Wednesday, December 13, 2006

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Blogger Cocaine Jesus said...

Jean-Baptiste Donatien de Vimeur, comte de Rochambeau

Jean-Baptiste Donatien de Vimeur, comte de RochambeauJean-Baptiste Donatien de Vimeur, comte de Rochambeau (July 1, 1725 – May 10, 1807) was a French aristocrat, soldier, and a Marshal of France.

Military life
Rochambeau was born in Vendome, Loir-et-Cher. He was schooled at the Jesuit college at Blois. However, after the death of his elder brother, he entered a cavalry regiment, and served in Bohemia, Bavaria, and on the Rhine, during the War of the Austrian Succession. By 1747, he had attained the rank of colonel.

He took part in the siege of Maastricht in 1748 and became governor of Vendome in 1749. After distinguishing himself in 1756 in the battle of Minorca on the outbreak of the Seven Years' War, he was promoted to Brigadier General of infantry. In 1758, he fought in Germany, notably in the battle of Krefeld. He also received several wounds in the battle of Clostercamp in 1760. In 1761, he was appointed marechal de camp and Inspector of Cavalry. In this position, he was frequently consulted by the ministers on technical points.


American Revolution
In 1780, Rochambeau was given the rank of Lieutenant General in command of 5,000 French troops and sent to join the American colonists under George Washington fighting the Kingdom of Great Britain in the American Revolutionary War.

He landed at Newport, Rhode Island, on July 10, but was held there inactive for a year, owing to his reluctance to abandon the French fleet blockaded by the British in Narragansett Bay. At last, in July 1781, Rochambeau's force finally left Rhode Island, marching across Connecticut to join Washington on the Hudson River. There then followed the celebrated march of the combined forces and the siege of Yorktown. On September 22, they combined with the Marquis de Lafayette's troops and forced Marquess Cornwallis to surrender on October 19.

Rochambeau's behaviour has been celebrated: he had placed himself entirely under Washington's command and handled his troops as part of the Continental Army. In recognition of his services, the Congress of the Confederation thanked him and his troops and presented him with two cannons taken from the British. These guns, with which Rochambeau returned to Vendôme, were requisitioned in 1792.


Return to France
Upon his return to France, he was honored by King Louis XVI and was made governor of Picardy.

During the Revolution, he commanded the Armée du Nord in 1790, but resigned in 1792 after several reverses. Rochambeau was arrested during the Reign of Terror and narrowly escaped the guillotine. He was subsequently pensioned by Napoleon Bonaparte and died at Thoré-la-Rochette during the First French Empire.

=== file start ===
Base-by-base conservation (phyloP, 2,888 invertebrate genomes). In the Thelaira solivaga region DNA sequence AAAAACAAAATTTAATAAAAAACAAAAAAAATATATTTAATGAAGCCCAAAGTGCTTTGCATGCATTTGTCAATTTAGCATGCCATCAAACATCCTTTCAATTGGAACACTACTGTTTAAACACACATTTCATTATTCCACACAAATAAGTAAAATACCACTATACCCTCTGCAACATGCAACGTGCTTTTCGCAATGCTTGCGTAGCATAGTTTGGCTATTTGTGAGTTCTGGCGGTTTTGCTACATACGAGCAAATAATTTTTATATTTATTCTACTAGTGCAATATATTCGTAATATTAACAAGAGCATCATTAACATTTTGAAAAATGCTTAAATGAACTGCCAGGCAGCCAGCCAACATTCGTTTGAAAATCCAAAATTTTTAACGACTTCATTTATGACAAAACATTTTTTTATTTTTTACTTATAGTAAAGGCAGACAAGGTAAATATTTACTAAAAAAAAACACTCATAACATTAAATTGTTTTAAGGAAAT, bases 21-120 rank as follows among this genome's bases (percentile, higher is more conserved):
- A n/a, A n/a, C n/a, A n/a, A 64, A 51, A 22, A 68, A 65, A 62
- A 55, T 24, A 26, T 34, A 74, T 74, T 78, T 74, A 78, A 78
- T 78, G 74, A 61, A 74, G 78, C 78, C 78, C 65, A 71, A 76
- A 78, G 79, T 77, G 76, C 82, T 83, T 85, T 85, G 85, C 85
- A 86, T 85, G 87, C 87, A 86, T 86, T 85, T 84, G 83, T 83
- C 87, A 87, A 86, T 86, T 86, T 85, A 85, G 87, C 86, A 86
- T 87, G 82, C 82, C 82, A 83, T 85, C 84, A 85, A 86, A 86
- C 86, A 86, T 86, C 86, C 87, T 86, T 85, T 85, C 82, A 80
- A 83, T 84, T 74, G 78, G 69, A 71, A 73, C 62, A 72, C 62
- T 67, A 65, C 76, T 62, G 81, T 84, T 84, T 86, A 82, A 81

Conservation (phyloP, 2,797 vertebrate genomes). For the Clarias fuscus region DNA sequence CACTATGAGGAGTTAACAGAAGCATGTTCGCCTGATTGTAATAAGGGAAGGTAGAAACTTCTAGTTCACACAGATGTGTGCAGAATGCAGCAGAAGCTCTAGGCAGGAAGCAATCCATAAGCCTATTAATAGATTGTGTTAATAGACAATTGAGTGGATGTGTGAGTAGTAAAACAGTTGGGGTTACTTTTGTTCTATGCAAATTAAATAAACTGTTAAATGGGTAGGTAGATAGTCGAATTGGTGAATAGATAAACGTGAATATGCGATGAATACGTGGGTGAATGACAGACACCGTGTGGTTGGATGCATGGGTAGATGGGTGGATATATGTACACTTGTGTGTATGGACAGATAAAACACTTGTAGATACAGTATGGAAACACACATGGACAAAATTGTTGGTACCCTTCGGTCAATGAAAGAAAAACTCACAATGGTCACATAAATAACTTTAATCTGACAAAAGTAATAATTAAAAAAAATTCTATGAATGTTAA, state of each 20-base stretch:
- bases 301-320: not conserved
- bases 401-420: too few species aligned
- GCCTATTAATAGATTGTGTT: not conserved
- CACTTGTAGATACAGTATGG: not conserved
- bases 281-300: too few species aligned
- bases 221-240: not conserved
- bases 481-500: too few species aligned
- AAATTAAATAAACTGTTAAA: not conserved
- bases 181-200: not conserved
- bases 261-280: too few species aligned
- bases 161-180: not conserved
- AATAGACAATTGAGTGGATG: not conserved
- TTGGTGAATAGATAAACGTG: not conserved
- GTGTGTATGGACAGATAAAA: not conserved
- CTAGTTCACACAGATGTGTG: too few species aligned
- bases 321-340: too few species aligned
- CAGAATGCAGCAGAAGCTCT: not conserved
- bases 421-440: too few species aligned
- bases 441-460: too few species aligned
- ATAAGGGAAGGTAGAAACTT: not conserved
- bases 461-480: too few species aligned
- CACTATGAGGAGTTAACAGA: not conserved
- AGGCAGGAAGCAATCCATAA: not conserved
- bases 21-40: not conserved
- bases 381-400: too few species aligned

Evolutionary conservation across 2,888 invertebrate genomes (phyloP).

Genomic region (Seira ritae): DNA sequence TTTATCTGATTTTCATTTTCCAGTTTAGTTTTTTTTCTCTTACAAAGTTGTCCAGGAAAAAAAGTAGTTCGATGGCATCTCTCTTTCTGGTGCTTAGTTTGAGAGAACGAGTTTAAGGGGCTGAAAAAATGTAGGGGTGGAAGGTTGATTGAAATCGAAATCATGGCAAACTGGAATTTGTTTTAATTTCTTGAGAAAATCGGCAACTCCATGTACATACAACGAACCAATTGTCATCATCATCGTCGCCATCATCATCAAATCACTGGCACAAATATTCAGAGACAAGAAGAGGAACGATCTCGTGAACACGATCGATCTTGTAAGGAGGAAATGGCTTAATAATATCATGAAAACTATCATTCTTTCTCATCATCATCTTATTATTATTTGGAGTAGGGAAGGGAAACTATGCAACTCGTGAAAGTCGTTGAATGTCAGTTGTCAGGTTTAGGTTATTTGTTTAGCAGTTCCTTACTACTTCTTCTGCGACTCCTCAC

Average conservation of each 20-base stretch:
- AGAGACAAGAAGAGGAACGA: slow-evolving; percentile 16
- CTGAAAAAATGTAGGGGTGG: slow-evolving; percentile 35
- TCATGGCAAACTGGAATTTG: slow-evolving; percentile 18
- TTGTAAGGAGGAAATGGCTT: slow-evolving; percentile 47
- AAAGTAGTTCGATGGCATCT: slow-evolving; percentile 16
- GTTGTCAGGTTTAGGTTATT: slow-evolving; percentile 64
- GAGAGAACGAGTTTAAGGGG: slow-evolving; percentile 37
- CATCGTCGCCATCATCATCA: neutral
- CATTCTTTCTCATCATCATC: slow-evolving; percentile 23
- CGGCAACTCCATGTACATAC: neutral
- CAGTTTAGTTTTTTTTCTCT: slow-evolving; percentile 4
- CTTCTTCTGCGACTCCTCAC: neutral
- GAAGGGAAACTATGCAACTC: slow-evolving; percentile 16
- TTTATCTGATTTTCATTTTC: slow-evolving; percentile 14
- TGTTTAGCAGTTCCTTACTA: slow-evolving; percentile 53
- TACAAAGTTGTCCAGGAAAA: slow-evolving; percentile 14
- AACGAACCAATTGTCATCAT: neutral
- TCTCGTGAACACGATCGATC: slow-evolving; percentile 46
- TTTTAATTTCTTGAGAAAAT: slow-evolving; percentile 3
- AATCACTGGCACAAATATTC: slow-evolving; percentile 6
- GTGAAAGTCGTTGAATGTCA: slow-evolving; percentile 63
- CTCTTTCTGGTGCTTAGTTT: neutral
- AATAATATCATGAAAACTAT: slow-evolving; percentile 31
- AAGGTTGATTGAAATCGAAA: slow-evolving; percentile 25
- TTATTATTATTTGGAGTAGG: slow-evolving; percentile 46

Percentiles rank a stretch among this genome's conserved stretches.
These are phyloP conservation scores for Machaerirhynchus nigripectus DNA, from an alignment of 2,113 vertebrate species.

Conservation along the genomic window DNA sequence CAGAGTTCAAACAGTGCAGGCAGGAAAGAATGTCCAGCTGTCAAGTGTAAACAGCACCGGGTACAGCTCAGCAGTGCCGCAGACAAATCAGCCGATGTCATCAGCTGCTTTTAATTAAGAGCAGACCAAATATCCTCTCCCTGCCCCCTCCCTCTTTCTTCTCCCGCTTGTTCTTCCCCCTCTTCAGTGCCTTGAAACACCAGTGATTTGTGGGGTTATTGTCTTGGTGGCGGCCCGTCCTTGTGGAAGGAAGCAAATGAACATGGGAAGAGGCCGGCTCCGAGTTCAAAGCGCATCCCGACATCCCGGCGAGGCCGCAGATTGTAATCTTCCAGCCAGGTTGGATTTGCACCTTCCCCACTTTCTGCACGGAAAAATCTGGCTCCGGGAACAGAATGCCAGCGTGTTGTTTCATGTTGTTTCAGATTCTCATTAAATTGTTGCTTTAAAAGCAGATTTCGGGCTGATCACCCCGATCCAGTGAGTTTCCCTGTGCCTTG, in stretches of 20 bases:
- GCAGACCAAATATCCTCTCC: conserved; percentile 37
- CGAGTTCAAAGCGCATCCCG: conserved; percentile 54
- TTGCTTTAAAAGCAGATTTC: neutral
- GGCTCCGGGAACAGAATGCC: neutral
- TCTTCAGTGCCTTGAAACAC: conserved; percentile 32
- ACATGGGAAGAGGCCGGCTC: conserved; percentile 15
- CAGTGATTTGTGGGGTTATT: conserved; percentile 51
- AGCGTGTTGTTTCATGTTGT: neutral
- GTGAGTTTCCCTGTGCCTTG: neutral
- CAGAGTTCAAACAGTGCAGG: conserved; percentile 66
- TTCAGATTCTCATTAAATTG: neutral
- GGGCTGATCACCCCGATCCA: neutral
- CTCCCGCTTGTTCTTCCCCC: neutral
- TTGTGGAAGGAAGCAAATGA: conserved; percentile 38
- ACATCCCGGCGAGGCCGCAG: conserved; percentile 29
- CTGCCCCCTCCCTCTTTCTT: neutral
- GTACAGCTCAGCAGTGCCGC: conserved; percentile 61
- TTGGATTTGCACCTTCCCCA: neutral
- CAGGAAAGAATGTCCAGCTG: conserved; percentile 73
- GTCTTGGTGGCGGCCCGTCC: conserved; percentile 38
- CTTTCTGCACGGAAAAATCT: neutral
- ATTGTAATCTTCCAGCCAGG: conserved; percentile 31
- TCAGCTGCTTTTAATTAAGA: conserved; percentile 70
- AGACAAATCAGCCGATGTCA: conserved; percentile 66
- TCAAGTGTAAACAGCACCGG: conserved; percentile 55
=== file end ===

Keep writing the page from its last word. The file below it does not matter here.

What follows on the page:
Honors
A statue of Rochambeau by Ferdinand Hamar, was unveiled in Lafayette Square in Washington, D.C., by President Theodore Roosevelt on May 24, 1902, as a gift from France to the United States. The ceremony was made the occasion of a great demonstration of friendship between the two nations. France was represented by ambassador Jules Cambon, Admiral Fournier and General Henri Brugère, as well as a detachment of sailors and marines from the battleship Gaulois. Representatives of the Lafayette and Rochambeau families also attended. A Rochambeau fête was held simultaneously in Paris.


Memoirs
Rochambeau's memoirs, Mémoires militaires, historiques et politiques, de Rochambeau were published by Jean-Charles-Julien Luce de Lancival in 1809. Of the first volume a part, translated into English by M.W.E. Wright, was published in 1838 under the title of Memoirs of the Marshal Count de R. relative to the War of Independence in the United States.

Rochambeau's correspondence during the American campaign is published in H. Doniol, Histoire de la participation de la France en l'établissement des Etats Unis d'Amérique, vol. v, Paris:1892.


OR

As is well known 'Paper, Scissors, Stone', or 'Rock, Paper, Scissors', can also be a diversion between friends to while away the time and see who wins most often; and it is also the basis of the rather less friendly contest known as 'Stinging', which is described on p. 225 under Duels.

Children in London have a fixed idea that 'chinging up' is oriental, and for once a folk-theory may be correct. In Japan it is a commonplace for children to determine priorities, or settle disputes, by waving a closed hand in the air three times, while chanting the meaningless words 'Jan Ken Pon', and them making exactly the same finger formations that British children do, and with the same signification, 'hamasi' (scissors), 'kami' (paper), 'ishi' (stone), or in dialect 'choki, pa, gu'. Indeed, 'Jan Ken Pon' is so ordinary in Japan that even professors resort to it to decide...which of them shall drink the next drink at a draught... Likewise in the great ports of China, if not elsewhere, children and grown-ups alike resort to 'Chai Ken' to decide anything trivial, the decision (in Shanghai) usually being the best of three.

i think it is the later judging by the tear and photo collage nature of this excellent piece.

10:05 am  
Blogger Stickleback2 said...

Paper, Scissors, Stone!

10:12 am  

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